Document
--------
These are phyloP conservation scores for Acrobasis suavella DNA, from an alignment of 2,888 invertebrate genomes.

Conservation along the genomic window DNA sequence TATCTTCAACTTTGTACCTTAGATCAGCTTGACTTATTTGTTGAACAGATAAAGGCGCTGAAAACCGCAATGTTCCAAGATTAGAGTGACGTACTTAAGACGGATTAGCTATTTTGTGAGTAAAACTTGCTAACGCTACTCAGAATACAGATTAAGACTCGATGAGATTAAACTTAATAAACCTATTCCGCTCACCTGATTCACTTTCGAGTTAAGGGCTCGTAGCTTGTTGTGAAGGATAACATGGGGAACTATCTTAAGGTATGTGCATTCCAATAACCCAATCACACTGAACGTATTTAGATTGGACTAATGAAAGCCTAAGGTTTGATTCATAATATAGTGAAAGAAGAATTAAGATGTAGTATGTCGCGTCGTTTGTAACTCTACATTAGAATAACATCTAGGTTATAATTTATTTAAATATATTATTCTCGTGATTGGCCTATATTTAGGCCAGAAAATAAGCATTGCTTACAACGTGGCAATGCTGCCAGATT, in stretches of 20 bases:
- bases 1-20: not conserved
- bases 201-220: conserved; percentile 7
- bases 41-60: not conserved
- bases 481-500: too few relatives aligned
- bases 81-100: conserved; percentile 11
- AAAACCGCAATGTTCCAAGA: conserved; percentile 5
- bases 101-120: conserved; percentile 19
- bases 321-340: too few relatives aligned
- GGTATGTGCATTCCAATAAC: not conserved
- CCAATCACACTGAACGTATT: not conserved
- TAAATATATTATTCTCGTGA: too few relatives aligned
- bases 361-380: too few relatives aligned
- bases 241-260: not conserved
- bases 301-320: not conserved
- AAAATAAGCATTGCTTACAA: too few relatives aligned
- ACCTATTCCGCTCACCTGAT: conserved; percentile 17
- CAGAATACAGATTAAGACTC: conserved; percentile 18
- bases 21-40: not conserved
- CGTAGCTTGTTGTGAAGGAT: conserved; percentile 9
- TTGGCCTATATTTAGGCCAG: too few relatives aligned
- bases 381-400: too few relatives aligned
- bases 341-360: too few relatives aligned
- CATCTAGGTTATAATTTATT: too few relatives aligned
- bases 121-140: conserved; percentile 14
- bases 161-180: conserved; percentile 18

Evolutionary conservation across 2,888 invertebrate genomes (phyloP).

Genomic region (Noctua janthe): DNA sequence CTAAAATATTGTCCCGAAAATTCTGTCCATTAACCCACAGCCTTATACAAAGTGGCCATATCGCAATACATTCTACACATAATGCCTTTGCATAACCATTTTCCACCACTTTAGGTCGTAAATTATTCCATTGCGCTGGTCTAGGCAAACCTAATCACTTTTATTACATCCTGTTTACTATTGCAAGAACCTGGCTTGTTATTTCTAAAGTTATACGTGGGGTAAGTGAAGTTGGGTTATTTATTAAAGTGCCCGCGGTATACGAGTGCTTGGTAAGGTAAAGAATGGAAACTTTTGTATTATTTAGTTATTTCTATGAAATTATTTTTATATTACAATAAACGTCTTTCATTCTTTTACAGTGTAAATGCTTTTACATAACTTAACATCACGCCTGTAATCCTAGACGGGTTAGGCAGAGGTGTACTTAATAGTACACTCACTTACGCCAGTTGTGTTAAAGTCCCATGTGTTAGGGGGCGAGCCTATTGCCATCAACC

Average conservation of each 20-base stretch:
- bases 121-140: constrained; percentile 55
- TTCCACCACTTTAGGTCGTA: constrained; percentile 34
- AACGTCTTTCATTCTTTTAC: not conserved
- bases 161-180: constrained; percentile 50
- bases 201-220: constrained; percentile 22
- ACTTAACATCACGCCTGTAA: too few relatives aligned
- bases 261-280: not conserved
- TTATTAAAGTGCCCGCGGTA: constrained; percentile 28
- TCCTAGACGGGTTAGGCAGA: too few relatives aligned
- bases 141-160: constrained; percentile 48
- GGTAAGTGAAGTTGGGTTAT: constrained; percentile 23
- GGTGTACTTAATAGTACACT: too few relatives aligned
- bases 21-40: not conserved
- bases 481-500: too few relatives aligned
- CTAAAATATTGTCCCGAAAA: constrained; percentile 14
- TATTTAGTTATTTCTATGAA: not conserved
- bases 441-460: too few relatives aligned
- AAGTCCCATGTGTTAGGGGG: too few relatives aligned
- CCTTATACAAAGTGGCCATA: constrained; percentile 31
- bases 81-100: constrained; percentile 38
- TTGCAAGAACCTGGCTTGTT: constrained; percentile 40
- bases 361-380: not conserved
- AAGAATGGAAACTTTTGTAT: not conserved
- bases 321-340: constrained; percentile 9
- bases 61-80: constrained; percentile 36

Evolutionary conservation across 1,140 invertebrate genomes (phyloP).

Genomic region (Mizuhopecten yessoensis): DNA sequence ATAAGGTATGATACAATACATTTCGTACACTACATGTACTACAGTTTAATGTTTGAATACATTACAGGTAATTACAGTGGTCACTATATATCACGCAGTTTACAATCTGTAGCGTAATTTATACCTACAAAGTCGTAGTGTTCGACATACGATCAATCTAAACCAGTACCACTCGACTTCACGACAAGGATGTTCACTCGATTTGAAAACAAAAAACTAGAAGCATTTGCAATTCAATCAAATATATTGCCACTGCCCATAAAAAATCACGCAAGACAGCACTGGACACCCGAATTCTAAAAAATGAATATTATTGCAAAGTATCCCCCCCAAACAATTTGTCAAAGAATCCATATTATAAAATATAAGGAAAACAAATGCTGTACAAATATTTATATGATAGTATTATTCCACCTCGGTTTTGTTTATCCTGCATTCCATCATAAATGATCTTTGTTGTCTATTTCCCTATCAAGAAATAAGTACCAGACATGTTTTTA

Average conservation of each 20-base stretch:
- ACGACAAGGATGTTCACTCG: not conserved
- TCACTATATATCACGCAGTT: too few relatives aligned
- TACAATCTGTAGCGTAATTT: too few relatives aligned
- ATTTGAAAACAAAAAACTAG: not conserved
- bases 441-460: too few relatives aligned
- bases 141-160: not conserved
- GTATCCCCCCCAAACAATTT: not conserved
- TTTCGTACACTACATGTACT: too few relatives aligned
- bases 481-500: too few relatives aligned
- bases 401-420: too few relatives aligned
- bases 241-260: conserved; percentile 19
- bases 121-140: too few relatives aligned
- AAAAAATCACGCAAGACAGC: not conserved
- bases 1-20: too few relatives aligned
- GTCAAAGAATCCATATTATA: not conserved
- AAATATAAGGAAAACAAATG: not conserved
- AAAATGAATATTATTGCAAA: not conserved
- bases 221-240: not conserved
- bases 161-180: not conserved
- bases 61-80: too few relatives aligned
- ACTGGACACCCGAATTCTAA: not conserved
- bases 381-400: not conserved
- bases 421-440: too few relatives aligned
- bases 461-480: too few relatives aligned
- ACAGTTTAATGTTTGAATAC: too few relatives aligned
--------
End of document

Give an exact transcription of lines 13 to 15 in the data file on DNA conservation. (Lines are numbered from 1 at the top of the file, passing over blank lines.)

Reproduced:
- TAAATATATTATTCTCGTGA: too few relatives aligned
- bases 361-380: too few relatives aligned
- bases 241-260: not conserved